Motor industry forum for Gauteng

An automotive industry business forum is to be established to put in place specific projects that grow and develop the industry, particularly in Gauteng, it has been reported.

This follows the engagement between automotive industry leaders and representatives from the Gauteng provincial government, including Gauteng Premier David Makhura.

Naamsa director Nico Vermeulen said there was a clear commitment on the part of the Gauteng government and premier to support the automotive industry as part of the provincial government’s industrialisation and development plan for the next 15 years.

Growth potential
Vermeulen said 11 sectors, including the automotive sector, had been identified by the Gauteng provincial government as having above average growth potential and being important to the future growth and development of Gauteng.

He said the provincial government wanted to work with the automotive industry to increase the attractiveness of Gauteng, particularly Tshwane and Johannesburg, and grow the businesses and operations of the various segments of the industry, including vehicle retailing and component manufacturing.

“The engagement was positive all round, and a business forum was established in which industry representatives will participate with the Gauteng provincial authorities in putting into place specific projects that are consistent with growing and developing the industry,” he said.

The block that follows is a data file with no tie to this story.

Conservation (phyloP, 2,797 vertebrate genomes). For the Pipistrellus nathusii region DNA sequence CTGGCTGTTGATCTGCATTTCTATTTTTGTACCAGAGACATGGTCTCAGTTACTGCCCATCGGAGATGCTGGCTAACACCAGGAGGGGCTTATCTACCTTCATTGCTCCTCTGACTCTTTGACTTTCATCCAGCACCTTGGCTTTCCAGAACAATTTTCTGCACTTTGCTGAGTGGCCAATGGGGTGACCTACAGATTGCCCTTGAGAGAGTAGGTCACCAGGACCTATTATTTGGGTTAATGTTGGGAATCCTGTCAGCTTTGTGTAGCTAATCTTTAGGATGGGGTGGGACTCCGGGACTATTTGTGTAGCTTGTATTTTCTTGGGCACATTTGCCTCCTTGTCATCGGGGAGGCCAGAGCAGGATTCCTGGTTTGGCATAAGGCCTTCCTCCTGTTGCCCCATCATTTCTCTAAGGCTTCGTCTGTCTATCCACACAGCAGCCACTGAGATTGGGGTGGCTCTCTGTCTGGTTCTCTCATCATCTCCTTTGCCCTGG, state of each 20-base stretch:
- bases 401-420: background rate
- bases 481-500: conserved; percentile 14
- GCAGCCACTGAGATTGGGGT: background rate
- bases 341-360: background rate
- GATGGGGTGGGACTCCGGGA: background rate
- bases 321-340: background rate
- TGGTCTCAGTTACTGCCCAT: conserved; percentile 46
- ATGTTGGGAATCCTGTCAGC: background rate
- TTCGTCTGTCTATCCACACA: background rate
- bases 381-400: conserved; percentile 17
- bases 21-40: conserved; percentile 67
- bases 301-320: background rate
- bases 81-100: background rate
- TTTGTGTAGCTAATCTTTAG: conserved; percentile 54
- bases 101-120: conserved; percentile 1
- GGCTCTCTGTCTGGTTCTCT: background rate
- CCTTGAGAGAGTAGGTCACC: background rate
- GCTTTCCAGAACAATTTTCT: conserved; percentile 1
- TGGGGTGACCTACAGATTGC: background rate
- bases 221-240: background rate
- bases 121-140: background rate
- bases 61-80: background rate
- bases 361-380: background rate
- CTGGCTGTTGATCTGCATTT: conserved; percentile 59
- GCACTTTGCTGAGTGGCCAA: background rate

Robert Houdet, the executive director of the National Association of Automotive Component and Allied Manufacturers (Naacam), said the industry forum was likely to have specific working groups focusing on various issues, such as energy, training and empowerment in automotive businesses.

Houdet said the most important immediate aspect was to confirm the approach and strategy, and then start rolling out the working groups and initiate co-operation.

Room for improvement
Makhura said the automotive industry had, over the years, received considerable support from government in the form of incentives, which had contributed to building a formidable and competitive industry that had created many jobs, however there was room to do more.

He said Gauteng accounted for 42 percent of the total vehicle production in South Africa, and local production of parts and components that went into vehicles was one area they could enhance to increase the sector’s contribution to job creation and industrialisation.

Makhura said only 35 percent of components and parts used to manufacture vehicles in South Africa were produced locally and Gauteng-based automotive companies spent almost R8 billion a year on imports of automotive parts, components and accessories.